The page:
He showed us his usual spot for a water slide and we played for a while in the sun and water. Clouds covered the sun and sprinkled rain on us for a few minutes. I asked Victor, who was napping on a rock next to a waterfall, if we were going to die. He didn't seem to care. I wasn't really worried, though there was plenty of flash flood debris all over the place. Broken logs and branches hung from trees and created dams, evidence of previous flash floods, but we were out of the slot canyon. If a flash flood came we could scramble up the loose dirt and rocks on the sides of the canyon.
We finally got hiking again and the riverbed turned into a mind numbing obstacle course of choosing the best path over, around and sometimes under boulders while crossing the river repeatedly. This would have been a great training hike for the Appalachian Trail. It's this kind of terrain that wears you down, exhausts you, but demands constant attention or you will get injured.
Victor told us of the time he slipped off a sand-covered rock and bashed his leg so hard he still has a dent in the muscle. On a previous Subway hike, he said Charlie slipped and bashed the side of his head into a rock. He also told us of his friend who fell on the water covered mossy rock and compressed his spine but still had to hike out several miles on a heavy dose of ibuprofen.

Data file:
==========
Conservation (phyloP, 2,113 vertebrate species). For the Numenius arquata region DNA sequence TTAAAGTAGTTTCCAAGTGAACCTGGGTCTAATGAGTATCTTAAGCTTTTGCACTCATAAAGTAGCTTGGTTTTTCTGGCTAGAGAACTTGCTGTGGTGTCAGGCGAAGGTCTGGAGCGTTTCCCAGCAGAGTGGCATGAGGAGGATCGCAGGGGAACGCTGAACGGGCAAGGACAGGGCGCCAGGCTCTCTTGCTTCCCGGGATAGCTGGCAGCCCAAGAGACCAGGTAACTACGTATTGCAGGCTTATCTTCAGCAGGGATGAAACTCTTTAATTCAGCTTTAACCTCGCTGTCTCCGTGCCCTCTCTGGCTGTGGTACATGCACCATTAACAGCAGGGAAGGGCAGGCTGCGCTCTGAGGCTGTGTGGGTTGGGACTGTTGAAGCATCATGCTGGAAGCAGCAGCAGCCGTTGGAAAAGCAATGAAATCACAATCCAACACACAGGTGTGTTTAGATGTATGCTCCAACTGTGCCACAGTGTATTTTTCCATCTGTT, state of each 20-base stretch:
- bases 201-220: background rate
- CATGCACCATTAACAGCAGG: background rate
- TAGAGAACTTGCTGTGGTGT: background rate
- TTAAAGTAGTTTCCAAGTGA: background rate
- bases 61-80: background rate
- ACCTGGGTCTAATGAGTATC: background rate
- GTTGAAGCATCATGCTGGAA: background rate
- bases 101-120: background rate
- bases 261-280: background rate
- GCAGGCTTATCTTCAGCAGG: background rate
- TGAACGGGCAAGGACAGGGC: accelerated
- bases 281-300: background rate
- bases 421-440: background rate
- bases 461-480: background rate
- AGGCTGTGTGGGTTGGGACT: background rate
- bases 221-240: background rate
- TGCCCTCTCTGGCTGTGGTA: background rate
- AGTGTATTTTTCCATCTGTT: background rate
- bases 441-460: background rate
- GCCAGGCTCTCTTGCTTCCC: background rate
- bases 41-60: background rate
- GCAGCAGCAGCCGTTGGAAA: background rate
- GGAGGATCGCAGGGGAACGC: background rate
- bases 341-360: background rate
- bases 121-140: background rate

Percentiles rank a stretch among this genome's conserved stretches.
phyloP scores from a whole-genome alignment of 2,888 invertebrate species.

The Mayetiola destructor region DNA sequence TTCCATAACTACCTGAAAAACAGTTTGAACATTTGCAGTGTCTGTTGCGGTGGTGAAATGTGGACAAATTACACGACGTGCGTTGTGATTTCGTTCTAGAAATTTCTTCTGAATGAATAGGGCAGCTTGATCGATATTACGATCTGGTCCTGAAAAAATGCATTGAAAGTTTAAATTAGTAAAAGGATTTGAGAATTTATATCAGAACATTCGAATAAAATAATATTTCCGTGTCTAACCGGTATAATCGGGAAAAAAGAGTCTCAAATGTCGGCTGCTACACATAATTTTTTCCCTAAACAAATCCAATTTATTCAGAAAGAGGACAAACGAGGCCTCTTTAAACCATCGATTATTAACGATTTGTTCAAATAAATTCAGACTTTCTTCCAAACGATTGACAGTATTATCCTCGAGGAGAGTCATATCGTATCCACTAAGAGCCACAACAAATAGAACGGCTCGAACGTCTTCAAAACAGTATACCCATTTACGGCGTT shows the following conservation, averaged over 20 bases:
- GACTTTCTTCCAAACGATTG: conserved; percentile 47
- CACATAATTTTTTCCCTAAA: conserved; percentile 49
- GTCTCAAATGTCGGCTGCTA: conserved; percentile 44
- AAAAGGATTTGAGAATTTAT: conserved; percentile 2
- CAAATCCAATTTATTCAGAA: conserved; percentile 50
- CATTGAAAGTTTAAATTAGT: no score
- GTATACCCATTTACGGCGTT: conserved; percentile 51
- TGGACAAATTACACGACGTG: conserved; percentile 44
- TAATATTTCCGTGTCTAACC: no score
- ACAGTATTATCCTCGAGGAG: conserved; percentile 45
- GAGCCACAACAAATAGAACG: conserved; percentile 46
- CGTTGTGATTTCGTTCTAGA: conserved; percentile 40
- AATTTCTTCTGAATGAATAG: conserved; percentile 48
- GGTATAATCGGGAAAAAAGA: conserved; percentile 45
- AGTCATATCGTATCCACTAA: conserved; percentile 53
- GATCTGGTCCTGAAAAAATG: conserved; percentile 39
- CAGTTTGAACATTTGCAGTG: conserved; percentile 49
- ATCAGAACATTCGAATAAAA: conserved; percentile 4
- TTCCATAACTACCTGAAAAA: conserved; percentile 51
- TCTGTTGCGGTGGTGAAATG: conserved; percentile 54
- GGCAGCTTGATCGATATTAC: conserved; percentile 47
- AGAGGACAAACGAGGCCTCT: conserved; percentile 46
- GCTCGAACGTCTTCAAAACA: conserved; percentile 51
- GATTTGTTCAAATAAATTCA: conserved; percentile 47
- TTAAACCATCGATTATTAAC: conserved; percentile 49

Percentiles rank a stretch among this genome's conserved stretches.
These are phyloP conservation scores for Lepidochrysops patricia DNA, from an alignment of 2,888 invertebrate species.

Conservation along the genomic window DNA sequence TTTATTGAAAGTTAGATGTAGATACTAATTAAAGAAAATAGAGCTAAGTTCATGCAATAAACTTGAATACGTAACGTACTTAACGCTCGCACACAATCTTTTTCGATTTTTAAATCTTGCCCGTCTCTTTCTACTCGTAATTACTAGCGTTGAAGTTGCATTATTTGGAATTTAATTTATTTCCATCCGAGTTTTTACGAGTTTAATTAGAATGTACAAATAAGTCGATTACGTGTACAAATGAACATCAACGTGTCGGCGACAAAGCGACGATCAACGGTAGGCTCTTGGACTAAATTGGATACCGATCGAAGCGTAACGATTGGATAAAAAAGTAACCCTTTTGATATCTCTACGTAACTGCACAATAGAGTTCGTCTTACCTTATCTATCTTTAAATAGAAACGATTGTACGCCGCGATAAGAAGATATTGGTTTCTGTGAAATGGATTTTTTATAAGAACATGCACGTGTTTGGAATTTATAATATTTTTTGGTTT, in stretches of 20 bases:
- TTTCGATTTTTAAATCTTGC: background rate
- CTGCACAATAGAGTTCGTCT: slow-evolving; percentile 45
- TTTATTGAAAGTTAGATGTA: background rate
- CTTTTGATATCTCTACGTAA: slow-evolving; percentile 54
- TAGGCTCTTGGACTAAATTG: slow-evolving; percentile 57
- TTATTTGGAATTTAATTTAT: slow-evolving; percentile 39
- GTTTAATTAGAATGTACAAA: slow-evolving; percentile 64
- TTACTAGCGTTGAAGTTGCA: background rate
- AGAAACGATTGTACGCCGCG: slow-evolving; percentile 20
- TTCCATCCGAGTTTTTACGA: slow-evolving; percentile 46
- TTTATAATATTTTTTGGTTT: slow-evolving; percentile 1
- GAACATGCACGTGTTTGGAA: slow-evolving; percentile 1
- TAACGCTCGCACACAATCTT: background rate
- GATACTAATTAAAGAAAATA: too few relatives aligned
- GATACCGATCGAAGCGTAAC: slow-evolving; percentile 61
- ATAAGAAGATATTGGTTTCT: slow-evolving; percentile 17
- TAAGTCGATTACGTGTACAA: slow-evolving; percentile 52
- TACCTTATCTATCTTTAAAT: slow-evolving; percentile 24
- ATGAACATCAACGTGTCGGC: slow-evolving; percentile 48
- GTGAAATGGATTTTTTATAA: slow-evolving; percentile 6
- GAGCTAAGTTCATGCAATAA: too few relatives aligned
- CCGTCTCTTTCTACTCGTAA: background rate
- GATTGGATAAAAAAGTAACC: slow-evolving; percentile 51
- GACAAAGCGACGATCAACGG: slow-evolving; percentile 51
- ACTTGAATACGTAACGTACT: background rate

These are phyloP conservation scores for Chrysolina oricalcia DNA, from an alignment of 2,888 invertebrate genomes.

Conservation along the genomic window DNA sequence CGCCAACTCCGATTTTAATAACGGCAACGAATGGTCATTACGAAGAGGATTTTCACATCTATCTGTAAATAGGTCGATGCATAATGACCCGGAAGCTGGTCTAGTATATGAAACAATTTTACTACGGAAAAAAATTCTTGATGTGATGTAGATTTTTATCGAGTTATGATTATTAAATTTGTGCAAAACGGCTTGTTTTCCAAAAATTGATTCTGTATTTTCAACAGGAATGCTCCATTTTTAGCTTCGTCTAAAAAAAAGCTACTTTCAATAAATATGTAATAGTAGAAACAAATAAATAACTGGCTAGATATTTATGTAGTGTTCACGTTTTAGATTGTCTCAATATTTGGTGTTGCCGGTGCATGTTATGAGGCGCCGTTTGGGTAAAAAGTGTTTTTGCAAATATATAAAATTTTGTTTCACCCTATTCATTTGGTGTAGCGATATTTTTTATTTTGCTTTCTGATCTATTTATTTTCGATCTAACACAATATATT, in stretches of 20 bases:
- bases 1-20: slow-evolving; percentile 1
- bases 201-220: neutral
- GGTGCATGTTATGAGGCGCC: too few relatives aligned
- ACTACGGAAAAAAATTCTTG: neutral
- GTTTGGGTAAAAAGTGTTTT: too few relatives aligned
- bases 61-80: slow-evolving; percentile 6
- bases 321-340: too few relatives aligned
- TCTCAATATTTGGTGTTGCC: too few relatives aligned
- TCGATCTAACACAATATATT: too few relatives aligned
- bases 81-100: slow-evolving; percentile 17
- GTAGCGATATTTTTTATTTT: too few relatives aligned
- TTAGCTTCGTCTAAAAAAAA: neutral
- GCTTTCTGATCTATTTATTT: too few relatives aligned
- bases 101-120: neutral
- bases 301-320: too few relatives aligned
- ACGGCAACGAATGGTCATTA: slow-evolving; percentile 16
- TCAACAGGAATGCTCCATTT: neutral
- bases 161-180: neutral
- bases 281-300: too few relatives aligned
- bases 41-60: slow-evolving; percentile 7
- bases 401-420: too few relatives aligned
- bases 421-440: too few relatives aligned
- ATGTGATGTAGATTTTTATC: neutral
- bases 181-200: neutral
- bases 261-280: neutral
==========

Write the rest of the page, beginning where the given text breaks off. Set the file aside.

Victor then told us about the man who died last November while trying to rappel off the big log (not there any more) that people used to walk across the five foot gap over the waterfall with the thirty foot drop. The man flipped upside down and hung in the waterfall while his wife, who couldn't climb back up to free him, got lost and stayed in the canyon overnight. Other hikers saw his body still hanging there the next morning as the Rangers decided how to free him. I think I'm glad I didn't know these things before I came on the hike. I'd still have come, and I want to go again, but it's a good reminder to be aware, alert and prepared when having adventures like this.
I suppose I was worn out but I can't explain why I didn't take pictures of the giant white rock panel covered in dinosaur tracks. I thought I was done with pictures, and I was limping from my own fall and I didn't want to pull out my camera again. I even waited over ten minutes while the others took pictures of the pretty butterflies, but when they still hung around I finally took out my camera and took pictures, too.